“The great difference between present-day Christianity and that of which we read in these letters (The New Testament epistles) is that to us it is primarily a performance; to them it was a real experience. We are apt to reduce the Christian religion to a code, or at best a rule of heart and life. To these men it is quite plainly the invasion of their lives by a new quality of life altogether. They do not hesitate describing this as Christ “living in” them. These early Christians were on fire with the conviction that they had become, through Christ, literal sons of God; they were pioneers of a new humanity, founders of a new Kingdom. They still speak to us across the centuries. Perhaps if we believed what they believed, we might achieve what they achieved.”
Letters To Young Churches
“Do not forget the meaning of the Incarnation. It was the invasion of human history by One who snatched the scepter from the usurper. It was the intrusion of forces into human history which dissolved the consistency of the works of the devil and caused them to break and fail. Incarnation was the coming of the Stronger than the strong man armed to destroy the works of the devil…”
G. Campbell Morgan
“The Kingdom of Heaven is like a mustard seed…”
(Jesus, 1st Century)
“The Kingdom is like leaven, which a woman took and hid in three pecks of flour until it was all leavened…”
In the fourteenth century King Edward III of England encroached upon France and took the throne he claimed he had a right to, and took back the territory lost to his realm. The year was 1337 and thus began the “100 Year War”…
If the incarnation tells us anything, it says that we have and serve a Universal King, the rightful King, who has come to earth to destroy the works and dominion of the devil and to place His rule in the hearts of all who will submit to His reign. His coming and subsequent victory at the Cross and Tomb put an end in the heavenlies to the four thousand year war that had been waged in the Garden of Genesis.
But we’ve emasculated the Christmas Story! We’ve come to think of it solely in terms of cattle gently lowing, donkeys braying contentedly, sheep dozing peacefully beside a halo-shrouded crib, shepherds hushed and admiring, a sleepy little village, twinkling lights, sugarplums and gingerbread houses—a veritable homespun, down-home, Smoky Mountain snow globe scene!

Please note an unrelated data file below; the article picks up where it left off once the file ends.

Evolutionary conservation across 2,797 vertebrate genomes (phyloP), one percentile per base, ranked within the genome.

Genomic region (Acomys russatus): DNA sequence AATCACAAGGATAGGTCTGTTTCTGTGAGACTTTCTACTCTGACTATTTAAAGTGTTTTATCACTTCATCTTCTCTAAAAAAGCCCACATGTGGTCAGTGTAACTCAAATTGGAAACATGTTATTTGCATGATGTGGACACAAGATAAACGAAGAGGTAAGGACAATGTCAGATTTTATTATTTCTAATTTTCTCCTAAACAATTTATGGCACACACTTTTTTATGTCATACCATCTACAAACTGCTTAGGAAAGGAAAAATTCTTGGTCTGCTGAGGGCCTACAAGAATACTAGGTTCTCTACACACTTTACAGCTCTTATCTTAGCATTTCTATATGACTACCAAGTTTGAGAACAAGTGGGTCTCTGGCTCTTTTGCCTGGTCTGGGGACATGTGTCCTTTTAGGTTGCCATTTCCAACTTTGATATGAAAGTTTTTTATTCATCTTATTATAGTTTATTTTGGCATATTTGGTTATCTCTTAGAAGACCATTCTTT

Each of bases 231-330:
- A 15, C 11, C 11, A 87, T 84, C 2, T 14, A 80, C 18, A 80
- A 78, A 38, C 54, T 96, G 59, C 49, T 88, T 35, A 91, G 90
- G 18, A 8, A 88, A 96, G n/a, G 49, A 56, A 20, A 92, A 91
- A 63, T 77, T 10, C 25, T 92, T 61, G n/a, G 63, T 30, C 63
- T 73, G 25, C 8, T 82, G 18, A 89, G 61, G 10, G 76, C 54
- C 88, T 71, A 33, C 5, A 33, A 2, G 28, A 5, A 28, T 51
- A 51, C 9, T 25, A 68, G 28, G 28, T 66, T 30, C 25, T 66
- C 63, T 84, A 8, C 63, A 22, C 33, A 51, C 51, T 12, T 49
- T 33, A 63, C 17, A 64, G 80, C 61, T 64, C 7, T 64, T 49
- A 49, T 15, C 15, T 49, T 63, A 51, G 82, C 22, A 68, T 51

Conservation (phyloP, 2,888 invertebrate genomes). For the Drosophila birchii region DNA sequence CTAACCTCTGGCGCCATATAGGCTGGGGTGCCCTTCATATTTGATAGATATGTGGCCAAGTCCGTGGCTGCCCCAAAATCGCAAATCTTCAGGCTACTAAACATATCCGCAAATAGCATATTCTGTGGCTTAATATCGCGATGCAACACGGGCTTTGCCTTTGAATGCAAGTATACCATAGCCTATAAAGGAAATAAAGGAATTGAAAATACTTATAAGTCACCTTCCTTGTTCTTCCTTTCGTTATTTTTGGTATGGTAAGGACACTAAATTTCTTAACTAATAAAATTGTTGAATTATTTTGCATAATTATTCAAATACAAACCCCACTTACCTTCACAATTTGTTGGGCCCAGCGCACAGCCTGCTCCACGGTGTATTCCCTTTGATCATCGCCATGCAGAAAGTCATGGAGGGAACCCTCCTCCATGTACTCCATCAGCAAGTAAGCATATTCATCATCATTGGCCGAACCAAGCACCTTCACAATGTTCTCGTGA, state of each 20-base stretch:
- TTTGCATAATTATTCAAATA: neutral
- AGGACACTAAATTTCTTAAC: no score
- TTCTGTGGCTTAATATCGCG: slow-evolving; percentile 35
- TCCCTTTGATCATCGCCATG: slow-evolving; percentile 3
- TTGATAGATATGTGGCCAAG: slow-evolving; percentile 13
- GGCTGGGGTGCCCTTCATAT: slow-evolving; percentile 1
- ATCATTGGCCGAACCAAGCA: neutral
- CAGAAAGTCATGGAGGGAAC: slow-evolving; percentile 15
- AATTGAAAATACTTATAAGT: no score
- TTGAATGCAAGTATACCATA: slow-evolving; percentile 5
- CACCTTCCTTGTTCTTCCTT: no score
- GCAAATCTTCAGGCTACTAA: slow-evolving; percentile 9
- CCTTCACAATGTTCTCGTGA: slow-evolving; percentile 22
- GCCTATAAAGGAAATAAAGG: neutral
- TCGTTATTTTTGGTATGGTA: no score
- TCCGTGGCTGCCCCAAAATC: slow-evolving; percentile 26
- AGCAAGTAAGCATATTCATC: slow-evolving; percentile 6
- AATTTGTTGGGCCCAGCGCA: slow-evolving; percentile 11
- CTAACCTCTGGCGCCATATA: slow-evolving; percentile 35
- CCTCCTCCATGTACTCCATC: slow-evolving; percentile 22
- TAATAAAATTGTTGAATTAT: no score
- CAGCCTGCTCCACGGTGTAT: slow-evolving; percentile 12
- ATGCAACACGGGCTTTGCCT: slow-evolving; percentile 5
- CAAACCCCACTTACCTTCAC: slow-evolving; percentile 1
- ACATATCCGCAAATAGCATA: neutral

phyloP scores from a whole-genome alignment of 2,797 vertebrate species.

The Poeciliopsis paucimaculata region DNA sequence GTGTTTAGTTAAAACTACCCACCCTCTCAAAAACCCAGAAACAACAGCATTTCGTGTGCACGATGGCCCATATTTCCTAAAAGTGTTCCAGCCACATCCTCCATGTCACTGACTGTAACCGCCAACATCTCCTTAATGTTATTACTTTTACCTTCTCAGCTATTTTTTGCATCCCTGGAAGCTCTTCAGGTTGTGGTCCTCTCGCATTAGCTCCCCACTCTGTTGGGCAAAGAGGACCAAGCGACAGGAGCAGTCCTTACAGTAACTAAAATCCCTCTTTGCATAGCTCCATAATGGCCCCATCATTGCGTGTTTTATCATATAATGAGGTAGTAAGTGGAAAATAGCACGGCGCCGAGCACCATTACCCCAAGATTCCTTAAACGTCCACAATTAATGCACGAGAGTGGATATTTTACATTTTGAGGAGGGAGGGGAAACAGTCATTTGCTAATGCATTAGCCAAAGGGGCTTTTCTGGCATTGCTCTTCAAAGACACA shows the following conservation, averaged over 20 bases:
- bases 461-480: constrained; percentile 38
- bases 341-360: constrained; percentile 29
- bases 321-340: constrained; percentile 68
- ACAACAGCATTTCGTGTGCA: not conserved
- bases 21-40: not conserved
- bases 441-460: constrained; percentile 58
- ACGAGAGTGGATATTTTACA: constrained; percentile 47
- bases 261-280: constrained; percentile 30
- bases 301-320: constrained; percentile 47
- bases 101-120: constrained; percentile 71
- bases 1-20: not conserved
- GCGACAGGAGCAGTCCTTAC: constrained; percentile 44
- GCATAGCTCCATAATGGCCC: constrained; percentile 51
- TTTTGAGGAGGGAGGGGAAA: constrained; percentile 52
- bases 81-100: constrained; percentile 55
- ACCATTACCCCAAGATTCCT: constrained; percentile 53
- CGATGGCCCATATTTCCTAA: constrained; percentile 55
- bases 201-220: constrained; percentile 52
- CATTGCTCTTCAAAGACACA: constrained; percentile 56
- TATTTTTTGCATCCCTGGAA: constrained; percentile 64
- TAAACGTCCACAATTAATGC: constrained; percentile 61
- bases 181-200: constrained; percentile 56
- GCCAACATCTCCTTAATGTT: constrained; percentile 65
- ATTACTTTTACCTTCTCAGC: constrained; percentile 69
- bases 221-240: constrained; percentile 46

Don’t think me heartless. I love the Frank Capra, Walton Mountain, Bing Crosby and Frosty side of Christmas as much as the next guy and possibly more, but that stuff is best kept separated from what Advent represents. Let’s not hear the Christmas Story and think of it in trite sayings like “God come to earth” or a Child born in Bethlehem or a Baby lying in a manger, as if that were all there was to it.
Think of it as an invasion.
An INCARNATION, yes, but also an INVASION most certainly! Heaven’s Darling has come to an earth that lies in the power of the evil one and has been accompanied by a host of the angelic army; He has come behind enemy lines to take His rightful place in hearts and to free those enslaved in darkness.
Can you imagine the devilish glee at the incarnation? Can you just hear the deep-throated mirth of the wicked one as he looks upon an outcast Baby born to humble parentage, laid in straw and draped in rags, as he says with side-splitting laughter toward the heavens, “Is that the best You can do?” He must have thought smugly to himself, “This is going to be even easier than I thought!”
But the scene in that feeding-trough is not one of dismay, embarrasment or backing down to the challenge. The scene in Bethlehem may as well have been a meeting of the Top Brass, the Joint Chiefs, in the Situation Room plotting strategy for the sure destruction of the enemy once and for all. God the Father, God the Son and God the Holy Spirit are all present with the mighty hosts of Heaven—an angelic army of superheroes mustering overhead—but the latter are only for show. In fact, they come to sing, not make war! The devil will be felled by a Baby!
As the camera pans on the Divine Visitation we find a curious development. Amid the circle of the Godhead are a handful of humble patrons. They are each witnesses of the Glory because the Lord has found an “amen” in their hearts. People like Joseph. And Mary. The unlikely shepherd-evangelists. These are the special forces God has inserted into enemy territory, and any day now, the supply caravan will be arriving with more than enough to commence the aggression.